Unleashing the potential of sustainability

11-08-2017

A new thesis concludes that companies that specialise in livability solutions need to be better at internal collaboration and long-term thinking. The author is among the participants in an influential workshop that aims to help achieving UN’s sustainable development goals.

Creating liveability solutions requires collaboration and long-term thinking

Creating liveability solutions requires collaboration and long-term thinking

Contact

Agustín Granados

Agustín Granados

Architect
T: +45 5161 2187
Gitte Gylling Hammershøj Olesen

Gitte Gylling Hammershøj Olesen

Senior Consultant, Sustainability specialist
T: +45 51612014

By Michael Rothenborg

To fulfil the UN’s Sustainable Development Goals (SDG’s), the world needs companies that focus on urban sustainability and are committed to raising the quality of life in cities. But these companies often need to overcome internal obstacles such as lack of collaboration and short-term thinking if they are to get the most out of this liveability approach.

This is one of the main conclusions by Ramboll Architect, Agustín Granados in his thesis ‘Conceptualization of Liveability’ for Aalborg University. He has just been chosen as one of the young talents to participate in an exclusive workshop conducted by Unleash – a global innovation lab that builds networks around the SDG’s.

The board members of Unleash include experts from Copenhagen University, MIT, the Japan Innovation Network, Lego Foundation, Volvo, Carlsberg, and among the partners is the Ramboll Foundation. The inaugural Unleash Innovation Lab starts this Sunday – with inputs from Danish Prime Minister Lars Løkke Rasmussen, former EU-commissioner Connie Hedegaard and architect Bjarke Ingels among others.

Learn how to learn from each other

As Agustín Granados details in his thesis, attitudes to urban liveability have changed dramatically in the last few decades. Up to the 1970’s or even the 1980’s, the dominant approach was inspired by the famous French architect Le Corbusier, who contended that ‘Buildings are machines for living in’. These days the ideal is more in line with the thinking of Danish architect Jan Gehl: ‘First life, then spaces, then buildings – the other way around never works’.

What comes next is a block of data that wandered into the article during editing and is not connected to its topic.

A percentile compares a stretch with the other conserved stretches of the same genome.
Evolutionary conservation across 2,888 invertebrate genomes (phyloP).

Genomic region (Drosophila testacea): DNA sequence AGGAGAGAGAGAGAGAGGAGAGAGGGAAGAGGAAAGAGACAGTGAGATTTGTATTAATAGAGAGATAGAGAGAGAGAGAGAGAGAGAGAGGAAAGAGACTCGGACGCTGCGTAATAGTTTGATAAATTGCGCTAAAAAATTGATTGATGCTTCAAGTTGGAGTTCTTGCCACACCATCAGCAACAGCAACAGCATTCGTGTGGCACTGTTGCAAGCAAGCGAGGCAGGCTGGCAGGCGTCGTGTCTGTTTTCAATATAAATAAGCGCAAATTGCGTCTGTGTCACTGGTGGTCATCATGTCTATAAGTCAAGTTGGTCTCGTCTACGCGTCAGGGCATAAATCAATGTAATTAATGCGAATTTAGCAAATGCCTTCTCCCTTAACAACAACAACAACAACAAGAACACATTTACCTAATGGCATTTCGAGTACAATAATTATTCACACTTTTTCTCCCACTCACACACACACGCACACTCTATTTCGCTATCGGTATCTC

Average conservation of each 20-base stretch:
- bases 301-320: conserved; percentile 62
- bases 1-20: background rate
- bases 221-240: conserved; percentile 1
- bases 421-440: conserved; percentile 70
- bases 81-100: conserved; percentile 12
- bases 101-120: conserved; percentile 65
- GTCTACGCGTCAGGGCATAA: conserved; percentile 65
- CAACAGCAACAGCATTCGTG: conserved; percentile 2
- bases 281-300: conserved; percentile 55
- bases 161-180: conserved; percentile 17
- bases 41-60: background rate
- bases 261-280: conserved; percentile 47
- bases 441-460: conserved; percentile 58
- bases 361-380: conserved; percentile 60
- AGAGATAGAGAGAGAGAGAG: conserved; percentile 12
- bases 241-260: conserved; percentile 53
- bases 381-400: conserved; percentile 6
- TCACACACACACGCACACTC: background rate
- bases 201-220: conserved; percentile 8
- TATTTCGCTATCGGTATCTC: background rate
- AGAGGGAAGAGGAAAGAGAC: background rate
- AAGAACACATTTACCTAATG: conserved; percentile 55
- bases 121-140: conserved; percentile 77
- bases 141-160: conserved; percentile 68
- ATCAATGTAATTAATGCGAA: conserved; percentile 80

However, even within multidisciplinary engineering and architectural companies, there are still different approaches to specific solutions, as well as a silo mentality where employees sometimes forget to think holistically.  In addition there is pressure to create short-term profit on projects, and this sometimes prevents people from trying out different concepts that could be profitable in the long term.

According to Agustín Granados, the solution is to enhance collaboration – for example, by co-designing liveability workshops where “employees learn how to learn from each other”.

“In this design process it is necessary to bring in the client’s needs – for example in the form of a main player, which will have the role of expert in the topic and collaborates with the rest of the team,” he explains. “Co-design between different disciplines will obtain a holistic result and support client centrism.”

Focus on people

Senior consultant and sustainability specialist Gitte Gylling Hammershøj Olesen from Ramboll has also been chosen to participate in the workshop. 

For the past year she has been working on the ‘Liveable Buildings Concept’ – a cross disciplinary, international development project that focuses on the integration of cultural, social and physical values in buildings to increase liveability in built environments.

“Sustainability in buildings should not merely be addressed through technical solutions which has been the main driver for development of sustainable buildings through the years,” says Gitte Olesen, PhD in sustainable buildings. 

“Rather, we should develop solutions from the point of view of people who are using and living in the buildings, for example take health and indoor climate into consideration. If we can create surroundings that are valuable to people, then these will be taken better care of and will be truly durable.”


The SDG’s were agreed upon in 2015 by all UN member states and consists of 17 goals and 169 targets for the world to become a better place in 2030.

Sustainability including contributing to achieving the SDG’s is a foundational element of Ramboll’s new strategy Winning Together.

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